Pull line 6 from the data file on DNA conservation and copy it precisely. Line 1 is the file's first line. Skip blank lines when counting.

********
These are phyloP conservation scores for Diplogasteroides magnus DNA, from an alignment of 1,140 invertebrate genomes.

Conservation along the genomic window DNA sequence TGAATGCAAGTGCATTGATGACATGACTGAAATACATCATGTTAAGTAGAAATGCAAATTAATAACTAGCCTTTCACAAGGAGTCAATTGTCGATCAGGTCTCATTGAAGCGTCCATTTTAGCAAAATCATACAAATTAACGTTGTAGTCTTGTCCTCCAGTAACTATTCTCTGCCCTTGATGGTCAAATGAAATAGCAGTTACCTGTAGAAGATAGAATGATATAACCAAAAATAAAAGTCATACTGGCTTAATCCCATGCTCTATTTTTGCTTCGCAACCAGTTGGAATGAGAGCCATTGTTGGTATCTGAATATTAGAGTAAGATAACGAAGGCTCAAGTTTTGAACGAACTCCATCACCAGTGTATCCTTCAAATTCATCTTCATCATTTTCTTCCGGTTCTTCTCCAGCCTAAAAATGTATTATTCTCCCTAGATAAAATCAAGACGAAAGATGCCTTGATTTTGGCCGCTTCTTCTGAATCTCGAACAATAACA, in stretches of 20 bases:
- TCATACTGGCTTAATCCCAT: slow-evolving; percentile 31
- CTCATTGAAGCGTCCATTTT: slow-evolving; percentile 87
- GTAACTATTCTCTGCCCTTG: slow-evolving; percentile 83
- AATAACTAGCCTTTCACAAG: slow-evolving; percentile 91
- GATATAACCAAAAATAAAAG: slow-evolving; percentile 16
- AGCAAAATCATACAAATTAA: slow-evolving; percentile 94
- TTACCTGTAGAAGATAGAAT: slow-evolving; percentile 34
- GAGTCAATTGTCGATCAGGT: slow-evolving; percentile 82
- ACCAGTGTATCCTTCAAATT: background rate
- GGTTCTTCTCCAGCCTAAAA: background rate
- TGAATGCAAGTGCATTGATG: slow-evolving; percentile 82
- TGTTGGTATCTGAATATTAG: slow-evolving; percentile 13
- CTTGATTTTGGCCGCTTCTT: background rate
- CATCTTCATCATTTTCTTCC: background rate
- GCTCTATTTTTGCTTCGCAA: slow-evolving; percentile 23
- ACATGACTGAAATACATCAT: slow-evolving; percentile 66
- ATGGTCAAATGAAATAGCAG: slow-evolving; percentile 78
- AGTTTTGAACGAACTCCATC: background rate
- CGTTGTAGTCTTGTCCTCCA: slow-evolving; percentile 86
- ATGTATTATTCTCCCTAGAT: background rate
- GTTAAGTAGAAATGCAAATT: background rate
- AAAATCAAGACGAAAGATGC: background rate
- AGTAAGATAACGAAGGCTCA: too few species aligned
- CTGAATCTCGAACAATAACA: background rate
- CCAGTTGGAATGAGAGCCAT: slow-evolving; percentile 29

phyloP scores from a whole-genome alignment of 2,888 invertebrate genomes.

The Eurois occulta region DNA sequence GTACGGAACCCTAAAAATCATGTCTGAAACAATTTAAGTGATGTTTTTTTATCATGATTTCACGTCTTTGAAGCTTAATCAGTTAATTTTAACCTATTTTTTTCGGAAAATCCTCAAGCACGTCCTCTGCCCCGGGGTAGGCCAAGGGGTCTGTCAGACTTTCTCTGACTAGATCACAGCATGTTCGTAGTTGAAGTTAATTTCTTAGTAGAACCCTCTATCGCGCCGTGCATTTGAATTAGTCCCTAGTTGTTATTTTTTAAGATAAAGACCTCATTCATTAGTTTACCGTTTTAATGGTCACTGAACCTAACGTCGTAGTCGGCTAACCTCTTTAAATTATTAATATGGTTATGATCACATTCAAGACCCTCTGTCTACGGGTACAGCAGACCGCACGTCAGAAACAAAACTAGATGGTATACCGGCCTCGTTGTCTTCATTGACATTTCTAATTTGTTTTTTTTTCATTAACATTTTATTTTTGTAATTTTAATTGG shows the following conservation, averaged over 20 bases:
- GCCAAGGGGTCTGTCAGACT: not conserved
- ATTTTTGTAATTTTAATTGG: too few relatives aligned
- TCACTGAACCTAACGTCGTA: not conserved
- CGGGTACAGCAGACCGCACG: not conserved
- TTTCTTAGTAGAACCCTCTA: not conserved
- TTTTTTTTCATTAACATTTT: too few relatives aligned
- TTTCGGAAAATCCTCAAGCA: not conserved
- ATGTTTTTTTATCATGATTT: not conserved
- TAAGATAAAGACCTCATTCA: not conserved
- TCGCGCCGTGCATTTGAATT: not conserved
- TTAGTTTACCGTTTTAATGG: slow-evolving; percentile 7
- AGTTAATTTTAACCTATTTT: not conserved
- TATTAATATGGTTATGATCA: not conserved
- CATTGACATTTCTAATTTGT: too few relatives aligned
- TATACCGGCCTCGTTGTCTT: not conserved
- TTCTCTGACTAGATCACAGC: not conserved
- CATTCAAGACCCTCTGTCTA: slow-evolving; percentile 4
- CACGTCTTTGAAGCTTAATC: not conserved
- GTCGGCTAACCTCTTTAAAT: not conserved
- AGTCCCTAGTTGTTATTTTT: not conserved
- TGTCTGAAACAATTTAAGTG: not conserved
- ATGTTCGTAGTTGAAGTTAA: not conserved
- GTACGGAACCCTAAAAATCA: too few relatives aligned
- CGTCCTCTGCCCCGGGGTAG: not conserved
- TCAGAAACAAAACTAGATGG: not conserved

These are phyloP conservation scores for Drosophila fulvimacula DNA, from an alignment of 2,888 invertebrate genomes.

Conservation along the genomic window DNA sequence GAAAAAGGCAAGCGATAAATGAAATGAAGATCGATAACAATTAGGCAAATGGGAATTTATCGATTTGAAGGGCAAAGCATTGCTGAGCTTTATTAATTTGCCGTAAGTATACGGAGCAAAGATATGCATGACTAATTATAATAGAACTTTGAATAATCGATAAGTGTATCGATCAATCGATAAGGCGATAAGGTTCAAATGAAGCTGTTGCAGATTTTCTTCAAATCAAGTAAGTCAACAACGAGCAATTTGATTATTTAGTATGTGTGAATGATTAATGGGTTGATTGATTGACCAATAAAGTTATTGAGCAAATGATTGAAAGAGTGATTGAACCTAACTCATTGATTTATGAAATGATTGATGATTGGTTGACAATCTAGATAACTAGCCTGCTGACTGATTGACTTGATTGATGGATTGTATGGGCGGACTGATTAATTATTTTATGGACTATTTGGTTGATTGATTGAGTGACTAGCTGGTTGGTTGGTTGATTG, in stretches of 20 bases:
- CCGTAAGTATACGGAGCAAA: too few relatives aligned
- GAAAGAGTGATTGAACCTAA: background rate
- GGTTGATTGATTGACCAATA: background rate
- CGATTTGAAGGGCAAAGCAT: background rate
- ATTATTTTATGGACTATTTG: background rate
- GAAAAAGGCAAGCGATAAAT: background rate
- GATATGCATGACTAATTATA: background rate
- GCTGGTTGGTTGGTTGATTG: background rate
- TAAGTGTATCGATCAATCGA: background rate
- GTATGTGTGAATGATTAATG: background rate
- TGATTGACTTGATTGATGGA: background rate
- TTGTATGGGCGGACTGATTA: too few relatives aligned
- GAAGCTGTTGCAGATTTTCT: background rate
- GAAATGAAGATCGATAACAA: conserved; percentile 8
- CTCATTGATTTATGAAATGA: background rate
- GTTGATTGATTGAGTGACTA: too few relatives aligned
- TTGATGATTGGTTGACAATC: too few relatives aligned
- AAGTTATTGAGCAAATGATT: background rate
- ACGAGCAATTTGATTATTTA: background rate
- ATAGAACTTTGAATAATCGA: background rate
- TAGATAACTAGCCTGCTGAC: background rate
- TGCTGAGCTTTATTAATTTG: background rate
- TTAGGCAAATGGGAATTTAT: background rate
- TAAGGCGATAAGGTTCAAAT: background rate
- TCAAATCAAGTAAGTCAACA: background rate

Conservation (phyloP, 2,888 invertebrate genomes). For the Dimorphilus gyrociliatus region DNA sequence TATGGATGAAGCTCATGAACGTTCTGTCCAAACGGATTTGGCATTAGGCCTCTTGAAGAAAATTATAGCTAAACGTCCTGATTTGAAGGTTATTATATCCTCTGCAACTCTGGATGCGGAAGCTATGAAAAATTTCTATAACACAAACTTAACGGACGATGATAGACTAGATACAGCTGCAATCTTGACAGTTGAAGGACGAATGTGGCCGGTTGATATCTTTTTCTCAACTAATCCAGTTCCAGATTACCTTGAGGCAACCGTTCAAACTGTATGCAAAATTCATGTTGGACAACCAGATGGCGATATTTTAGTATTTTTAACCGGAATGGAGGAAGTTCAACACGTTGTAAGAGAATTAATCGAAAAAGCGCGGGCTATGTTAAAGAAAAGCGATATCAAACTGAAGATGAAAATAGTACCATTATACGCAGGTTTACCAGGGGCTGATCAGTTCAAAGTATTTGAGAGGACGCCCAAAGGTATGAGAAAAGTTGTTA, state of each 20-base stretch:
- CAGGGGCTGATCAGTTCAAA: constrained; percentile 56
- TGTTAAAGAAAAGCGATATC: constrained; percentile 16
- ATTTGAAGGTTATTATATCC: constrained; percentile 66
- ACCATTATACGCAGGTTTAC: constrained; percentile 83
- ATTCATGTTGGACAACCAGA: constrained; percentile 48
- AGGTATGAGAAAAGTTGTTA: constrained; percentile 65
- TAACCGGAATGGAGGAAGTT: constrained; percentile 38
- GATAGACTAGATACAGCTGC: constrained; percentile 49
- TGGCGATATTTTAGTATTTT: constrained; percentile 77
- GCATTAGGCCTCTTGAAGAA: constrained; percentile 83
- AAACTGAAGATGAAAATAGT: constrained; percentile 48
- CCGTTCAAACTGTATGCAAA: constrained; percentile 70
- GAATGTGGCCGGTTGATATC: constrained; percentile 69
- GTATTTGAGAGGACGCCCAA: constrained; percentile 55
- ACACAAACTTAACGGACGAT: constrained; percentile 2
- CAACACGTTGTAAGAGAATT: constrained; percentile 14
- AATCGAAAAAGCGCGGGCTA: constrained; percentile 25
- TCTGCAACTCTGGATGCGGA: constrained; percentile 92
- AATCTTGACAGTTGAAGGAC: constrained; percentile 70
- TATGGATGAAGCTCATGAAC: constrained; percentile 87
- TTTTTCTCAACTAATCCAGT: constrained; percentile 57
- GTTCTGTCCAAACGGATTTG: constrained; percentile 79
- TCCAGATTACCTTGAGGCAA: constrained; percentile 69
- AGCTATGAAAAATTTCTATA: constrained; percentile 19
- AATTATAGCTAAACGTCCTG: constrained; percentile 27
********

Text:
- AATAACTAGCCTTTCACAAG: slow-evolving; percentile 91